If you have been taking Prozac for several months and suddenly stop taking it, then you might experience some withdrawal symptoms such as restlessness , irritability and fatigue . These symptoms are most likely to occur if your Prozac dosage is too high. If you’ve been on Prozac for less than two months, then withdrawing from it gradually could help to minimize your withdrawal symptoms.
If you’re concerned that you might be experiencing a drug or alcohol withdrawal syndrome , talk to your doctor about it right away. If necessary, your doctor can prescribe a drug called clonidine or a benzodiazepine such as lorazepam to help with the anxiety caused by the withdrawal of certain medications.
Recreational Drugs and Anxiety
Some people use recreational drugs such as marijuana or LSD to help them cope with anxiety. Studies have shown that people who use these drugs are more likely to experience anxiety than those who do not use them. However, there is no research that shows that using these drugs can cause anxiety in the long-term.
Benzodiazepines (Valium and Xanax) are a type of drug that is used to help people cope with anxiety. The benzodiazepine class of medications has been around for several decades and is still widely prescribed today for the treatment of anxiety disorders. These medications are believed to work by changing the way your brain processes information, which leads to a reduction in symptoms associated with anxiety .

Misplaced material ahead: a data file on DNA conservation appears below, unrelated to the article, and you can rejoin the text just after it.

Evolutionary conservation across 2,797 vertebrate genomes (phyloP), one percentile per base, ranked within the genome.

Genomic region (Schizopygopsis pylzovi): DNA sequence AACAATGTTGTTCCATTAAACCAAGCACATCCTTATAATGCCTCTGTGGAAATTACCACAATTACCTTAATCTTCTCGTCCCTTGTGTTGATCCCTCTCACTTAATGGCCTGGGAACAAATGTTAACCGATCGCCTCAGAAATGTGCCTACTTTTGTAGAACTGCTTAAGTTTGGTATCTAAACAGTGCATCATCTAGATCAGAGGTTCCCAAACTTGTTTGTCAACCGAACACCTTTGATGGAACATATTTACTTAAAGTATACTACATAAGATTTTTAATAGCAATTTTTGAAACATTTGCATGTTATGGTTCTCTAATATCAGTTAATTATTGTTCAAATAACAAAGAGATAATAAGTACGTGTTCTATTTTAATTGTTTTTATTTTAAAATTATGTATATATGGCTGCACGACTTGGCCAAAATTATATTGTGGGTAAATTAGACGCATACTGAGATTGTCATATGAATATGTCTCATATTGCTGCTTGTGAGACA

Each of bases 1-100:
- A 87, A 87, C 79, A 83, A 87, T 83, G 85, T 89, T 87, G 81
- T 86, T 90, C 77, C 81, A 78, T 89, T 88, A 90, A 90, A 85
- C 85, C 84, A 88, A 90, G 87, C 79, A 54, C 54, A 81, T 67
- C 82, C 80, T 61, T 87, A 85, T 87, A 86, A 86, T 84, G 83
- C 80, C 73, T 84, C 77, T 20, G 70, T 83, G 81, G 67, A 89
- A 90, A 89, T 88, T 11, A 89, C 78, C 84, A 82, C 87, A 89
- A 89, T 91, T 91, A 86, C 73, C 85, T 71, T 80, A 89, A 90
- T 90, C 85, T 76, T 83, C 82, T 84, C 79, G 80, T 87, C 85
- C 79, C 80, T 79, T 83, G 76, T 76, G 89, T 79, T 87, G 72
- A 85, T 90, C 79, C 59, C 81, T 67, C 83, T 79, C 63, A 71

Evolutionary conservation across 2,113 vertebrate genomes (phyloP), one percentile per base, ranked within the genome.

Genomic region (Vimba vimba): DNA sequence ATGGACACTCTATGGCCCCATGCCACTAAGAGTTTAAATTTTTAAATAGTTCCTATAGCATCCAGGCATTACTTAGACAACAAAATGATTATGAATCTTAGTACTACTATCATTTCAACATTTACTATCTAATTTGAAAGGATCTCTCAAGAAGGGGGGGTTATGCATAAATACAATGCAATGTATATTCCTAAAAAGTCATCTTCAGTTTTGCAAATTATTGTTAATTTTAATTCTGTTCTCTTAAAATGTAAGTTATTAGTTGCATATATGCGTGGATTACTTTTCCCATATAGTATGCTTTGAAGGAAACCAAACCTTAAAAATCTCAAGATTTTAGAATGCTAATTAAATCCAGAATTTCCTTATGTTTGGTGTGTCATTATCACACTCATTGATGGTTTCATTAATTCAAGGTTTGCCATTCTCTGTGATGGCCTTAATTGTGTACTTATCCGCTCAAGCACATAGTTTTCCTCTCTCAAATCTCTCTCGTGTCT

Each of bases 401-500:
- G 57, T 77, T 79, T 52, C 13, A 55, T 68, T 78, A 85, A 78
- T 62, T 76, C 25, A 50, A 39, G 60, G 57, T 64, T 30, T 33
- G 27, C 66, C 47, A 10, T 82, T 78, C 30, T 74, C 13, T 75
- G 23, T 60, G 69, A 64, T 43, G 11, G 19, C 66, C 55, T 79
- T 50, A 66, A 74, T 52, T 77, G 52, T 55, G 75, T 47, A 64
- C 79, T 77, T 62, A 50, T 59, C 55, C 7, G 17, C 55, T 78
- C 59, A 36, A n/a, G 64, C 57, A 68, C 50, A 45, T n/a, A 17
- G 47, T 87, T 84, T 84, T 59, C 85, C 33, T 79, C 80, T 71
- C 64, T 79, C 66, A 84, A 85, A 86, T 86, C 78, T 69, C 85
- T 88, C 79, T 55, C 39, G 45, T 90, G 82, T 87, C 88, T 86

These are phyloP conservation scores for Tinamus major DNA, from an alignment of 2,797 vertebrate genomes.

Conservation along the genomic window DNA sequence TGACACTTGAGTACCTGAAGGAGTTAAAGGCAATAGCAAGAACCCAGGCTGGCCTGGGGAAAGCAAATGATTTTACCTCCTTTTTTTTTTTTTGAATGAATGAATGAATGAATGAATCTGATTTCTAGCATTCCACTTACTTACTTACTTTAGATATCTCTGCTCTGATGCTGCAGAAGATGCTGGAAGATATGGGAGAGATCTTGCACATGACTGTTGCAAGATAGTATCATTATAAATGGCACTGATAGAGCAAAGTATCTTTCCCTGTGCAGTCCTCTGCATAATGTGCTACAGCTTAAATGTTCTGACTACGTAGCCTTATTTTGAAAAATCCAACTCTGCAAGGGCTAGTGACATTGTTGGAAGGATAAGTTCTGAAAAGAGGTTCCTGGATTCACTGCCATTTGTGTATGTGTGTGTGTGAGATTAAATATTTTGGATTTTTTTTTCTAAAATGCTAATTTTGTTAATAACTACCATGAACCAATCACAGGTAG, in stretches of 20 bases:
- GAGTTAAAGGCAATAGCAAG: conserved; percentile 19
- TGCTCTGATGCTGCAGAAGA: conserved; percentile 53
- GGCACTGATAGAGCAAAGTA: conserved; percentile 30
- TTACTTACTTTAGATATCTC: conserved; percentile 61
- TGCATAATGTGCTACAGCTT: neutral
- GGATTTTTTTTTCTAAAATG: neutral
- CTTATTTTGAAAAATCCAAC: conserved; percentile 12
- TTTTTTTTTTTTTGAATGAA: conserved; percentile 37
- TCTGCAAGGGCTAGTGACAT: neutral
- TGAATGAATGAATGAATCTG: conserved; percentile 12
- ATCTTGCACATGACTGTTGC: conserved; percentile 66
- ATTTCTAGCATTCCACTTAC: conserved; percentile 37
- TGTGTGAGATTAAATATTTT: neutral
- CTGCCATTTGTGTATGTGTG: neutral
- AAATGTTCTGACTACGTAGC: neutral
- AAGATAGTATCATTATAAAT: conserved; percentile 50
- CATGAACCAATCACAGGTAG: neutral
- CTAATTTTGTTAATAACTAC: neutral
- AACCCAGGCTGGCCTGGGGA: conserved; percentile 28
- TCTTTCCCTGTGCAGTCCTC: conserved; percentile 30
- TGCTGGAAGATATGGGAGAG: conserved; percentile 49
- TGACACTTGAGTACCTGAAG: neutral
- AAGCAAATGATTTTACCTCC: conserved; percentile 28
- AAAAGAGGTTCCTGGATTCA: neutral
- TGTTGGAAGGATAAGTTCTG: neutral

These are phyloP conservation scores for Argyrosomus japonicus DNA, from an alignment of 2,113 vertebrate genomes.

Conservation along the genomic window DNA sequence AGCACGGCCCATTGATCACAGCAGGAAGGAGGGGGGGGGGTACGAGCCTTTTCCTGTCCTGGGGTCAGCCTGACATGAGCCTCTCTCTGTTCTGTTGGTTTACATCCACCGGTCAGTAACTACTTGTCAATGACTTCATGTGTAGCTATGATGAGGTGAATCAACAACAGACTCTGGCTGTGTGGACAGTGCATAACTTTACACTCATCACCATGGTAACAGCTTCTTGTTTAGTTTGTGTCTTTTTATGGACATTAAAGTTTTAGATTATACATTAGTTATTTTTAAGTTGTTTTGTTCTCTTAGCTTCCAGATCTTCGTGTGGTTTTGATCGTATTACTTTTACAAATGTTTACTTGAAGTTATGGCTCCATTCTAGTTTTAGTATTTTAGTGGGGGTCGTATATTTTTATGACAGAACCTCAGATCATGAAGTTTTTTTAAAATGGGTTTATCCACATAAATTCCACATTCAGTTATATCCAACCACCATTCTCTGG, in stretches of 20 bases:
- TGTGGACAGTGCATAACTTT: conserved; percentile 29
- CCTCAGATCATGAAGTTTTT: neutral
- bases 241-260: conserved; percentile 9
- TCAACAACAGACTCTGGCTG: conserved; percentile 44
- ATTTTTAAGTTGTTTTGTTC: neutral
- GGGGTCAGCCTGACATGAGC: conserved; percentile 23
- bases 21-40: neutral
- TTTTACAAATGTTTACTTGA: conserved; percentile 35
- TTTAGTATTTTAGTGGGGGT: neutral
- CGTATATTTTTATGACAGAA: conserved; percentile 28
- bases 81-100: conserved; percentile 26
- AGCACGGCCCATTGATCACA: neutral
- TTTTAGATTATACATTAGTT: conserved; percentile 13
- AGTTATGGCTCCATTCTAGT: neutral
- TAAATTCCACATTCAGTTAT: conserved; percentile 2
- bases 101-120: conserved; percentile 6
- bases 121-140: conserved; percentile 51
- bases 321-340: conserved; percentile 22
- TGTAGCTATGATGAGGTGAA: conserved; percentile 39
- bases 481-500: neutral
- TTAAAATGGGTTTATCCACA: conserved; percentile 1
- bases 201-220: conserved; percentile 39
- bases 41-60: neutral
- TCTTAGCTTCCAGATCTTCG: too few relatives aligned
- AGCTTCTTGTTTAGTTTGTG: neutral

Of course, it’s important for you to be aware of any potential risks associated with using marijuana or LSD when you have an existing mental health condition such as depression or bipolar disorder . People who experience severe depression or bipolar disorder may have a more difficult time stopping marijuana or LSD use if they find it difficult to control their moods and emotions while under its influence.
How to Treat a Substance or Medication-Induced Anxiety Disorder
If you have an anxiety disorder, it’s important that you talk to your doctor about the treatments that are right for you. If your doctor recommends medication, then it’s important that you take it regularly. This will help to prevent a relapse of symptoms in the future.
If your doctor suggests lifestyle changes such as exercise or a healthy diet, then these changes can also be helpful in reducing symptoms of anxiety. If you’re having a hard time with the recommended lifestyle changes, then talk to your doctor about other options such as cognitive behavioral therapy (CBT) or psychotherapy . These therapies are designed to help people learn how to control their thoughts and behaviors and how to better cope with stress.
The Bottom Line